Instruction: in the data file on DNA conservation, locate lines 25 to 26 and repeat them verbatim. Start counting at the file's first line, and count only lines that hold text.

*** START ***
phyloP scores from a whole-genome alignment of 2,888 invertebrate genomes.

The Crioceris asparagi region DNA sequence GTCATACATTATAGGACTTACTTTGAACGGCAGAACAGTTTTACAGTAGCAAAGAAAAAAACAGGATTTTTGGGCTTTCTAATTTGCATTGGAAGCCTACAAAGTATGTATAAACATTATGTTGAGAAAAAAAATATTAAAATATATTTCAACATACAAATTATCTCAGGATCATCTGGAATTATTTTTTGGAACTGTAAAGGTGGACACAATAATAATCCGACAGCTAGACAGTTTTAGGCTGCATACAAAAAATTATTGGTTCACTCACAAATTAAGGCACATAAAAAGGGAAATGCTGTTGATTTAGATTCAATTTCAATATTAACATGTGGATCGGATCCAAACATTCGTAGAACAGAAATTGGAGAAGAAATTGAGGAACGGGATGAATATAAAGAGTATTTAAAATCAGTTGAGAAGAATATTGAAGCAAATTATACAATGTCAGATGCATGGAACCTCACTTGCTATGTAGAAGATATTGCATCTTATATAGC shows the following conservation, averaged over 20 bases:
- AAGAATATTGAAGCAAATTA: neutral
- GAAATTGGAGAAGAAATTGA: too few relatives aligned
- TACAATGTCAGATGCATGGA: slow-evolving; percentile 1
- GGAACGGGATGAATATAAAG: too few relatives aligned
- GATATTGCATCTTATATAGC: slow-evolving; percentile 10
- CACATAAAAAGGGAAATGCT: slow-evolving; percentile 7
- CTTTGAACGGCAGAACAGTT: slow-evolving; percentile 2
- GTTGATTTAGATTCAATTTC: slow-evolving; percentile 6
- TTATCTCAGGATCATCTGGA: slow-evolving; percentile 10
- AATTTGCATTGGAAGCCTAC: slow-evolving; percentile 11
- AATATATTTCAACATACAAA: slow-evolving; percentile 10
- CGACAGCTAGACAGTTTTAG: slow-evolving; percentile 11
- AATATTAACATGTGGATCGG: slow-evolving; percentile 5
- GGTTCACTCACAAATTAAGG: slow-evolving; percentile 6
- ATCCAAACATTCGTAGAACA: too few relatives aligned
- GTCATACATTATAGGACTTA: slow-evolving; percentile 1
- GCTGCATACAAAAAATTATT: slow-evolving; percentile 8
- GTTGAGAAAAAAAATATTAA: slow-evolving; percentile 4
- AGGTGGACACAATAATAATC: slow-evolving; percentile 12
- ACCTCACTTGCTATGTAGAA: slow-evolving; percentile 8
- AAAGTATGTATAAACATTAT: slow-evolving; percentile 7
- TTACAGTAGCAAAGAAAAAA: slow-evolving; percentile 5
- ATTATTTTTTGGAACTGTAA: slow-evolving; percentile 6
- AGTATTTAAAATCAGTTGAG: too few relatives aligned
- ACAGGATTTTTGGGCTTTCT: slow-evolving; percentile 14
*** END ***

- ATTATTTTTTGGAACTGTAA: slow-evolving; percentile 6
- AGTATTTAAAATCAGTTGAG: too few relatives aligned